1 December 2010, 4:46 am
The Sri Lankan English novel has to be declared an endangered species. We have become so bankrupt that in the year 2009 the Literary Panel of the Department of Cultural Affairs could not find an English novel which deserved the State Award. In 2010, there was an award for the Best English Novel. But we have not heard much about this book, from the members of the Panel or the media. This makes us wonder if our English newspapers are also discussing and promoting only the Sinhala novel, because they too have accepted that there is no hope for the English novel.
We have to make a humble request from those who judged the best English novel, to enlighten us on the reasons for selecting this book with less than 25,000 words, tell us if it is a novel or a novella, or a story book, and also if they could explain why it is the best novel of the year. Then we, the semi-literate readers, could also be able to appreciate and enjoy the novel and be able to congratulate the writer for this masterpiece.
Today the Sinhala novel is showing a vast improvement. We had Simon Nawagaththegama and Sugathapala De Silva with their new writings, and now we have Sinhala writers, like Manjula Wediwardena, Upali Ubayasekara, Sunanda Mahendra, Karunadasa Suuriarachchi who have broken the shackles and are coming out with creative works which are a match to the modern western novel. I have to add the name of Rev. Batuwangala Rahula himi with his latest novel “Ranpata Chitrayak Athingath Mahalla”. The organisers of the annual awards for the Sinhala novel are taking credit for this rapid progress, but it could be said that the development of the Sinhala novel is in spite of the annual awards. Many of our writers and the readers believe that the professors, doctors and the literati who are on the literary panels are still living in the mid twentieth century, that they still believe in the traditional novel, dealing in traditional themes presented in a traditional way.
The award for the best Sinhala novel has been discussed at many forums, those who sat on the panels have given their reasons for the selection. Our critics too, both in the Sinhala and English media are criticizing the new Sinhala novel looking only at its language and grammar or how it could affect our traditional cultural values.
The way the awards are criticized in the media, the award winning novel could be the worst possible book ever written. No one says anything good about it. This leads to factions among the writers, critics and the publishers. The attacks become more personal.
The advantage for the Sinhala writer is that there is a market for Sinhala novels and our publishers encourage them, and some of our publishers have no hesitation in publishing experimental novels. That is why we have over 150 new Sinhala novels coming out every year. Some of them cannot be considered as novels, some are influenced by the mega tele-dramas. Yet the writers keep on writing. New writers emerge every day. Publishers keep on publishing. The Sinhala readers keep on reading. Ever year the best novel also receive one or more awards. We also find some writers begin to write with the next years award in mind. Some writers expect to win the award every year, when they have won it once, they begin to believe that they are the best writers on earth.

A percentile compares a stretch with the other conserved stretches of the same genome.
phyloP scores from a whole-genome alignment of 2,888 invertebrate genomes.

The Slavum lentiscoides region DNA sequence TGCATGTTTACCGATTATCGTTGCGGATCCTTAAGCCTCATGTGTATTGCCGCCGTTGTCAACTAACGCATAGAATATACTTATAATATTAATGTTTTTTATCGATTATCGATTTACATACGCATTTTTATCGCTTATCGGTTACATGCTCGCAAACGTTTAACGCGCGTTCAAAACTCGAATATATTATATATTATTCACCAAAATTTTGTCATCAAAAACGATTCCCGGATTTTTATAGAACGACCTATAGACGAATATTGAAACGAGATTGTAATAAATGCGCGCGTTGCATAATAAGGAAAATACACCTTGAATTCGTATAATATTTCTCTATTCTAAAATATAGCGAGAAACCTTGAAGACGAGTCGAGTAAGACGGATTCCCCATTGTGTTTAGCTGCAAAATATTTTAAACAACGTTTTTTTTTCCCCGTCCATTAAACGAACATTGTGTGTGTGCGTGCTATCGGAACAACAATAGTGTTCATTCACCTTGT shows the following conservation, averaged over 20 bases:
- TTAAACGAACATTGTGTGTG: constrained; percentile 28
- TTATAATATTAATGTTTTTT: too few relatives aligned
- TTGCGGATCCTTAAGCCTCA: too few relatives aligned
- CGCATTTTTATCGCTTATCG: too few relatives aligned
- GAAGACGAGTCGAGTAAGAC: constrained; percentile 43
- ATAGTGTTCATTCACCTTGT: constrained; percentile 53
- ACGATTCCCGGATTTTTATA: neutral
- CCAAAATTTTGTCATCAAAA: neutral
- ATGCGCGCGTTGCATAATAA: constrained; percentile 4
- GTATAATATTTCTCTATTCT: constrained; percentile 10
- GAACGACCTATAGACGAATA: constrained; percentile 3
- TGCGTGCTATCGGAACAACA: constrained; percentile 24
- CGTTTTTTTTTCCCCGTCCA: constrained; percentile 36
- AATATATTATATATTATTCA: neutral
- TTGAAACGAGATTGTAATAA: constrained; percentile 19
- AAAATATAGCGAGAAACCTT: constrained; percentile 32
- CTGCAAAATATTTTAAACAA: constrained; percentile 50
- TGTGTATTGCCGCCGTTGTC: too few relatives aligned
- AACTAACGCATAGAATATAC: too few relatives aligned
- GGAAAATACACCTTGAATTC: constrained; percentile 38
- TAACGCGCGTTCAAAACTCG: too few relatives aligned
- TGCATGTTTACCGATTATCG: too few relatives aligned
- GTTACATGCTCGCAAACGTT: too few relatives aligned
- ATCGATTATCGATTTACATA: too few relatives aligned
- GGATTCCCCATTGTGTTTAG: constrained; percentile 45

Our publishers hesitate to accept a new English novel, from a new writer, or one who does not have the money to pay for the publication or does not have the right contacts in the right places to get a novel published or to be picked for an award. An English novel published in Sri Lanka does not have any opportunity for a market outside this country. Even in neighbouring India, where there is a big demand for English novels, the Indian distributors are not interested in novels published here. To make matters worse, our readers are getting addicted to more and more of Sinhala translations of English novels.
It is not surprising that the National Book Development Board is also offering financial assistance for Sinhala writers only. The only other opportunity for an emerging writer in English was the manuscript competition held by the Department of Cultural Affairs till recently. This door too has been shut.
All this is happening at a time when there are a few people among us who believe that a person can write well only in his mother tongue. They ask why we should write in English. If we listen to then we would be going back a half century to a time when many people believed that English was not necessary either for education, for business or for literature. Today our children are still paying the price for it.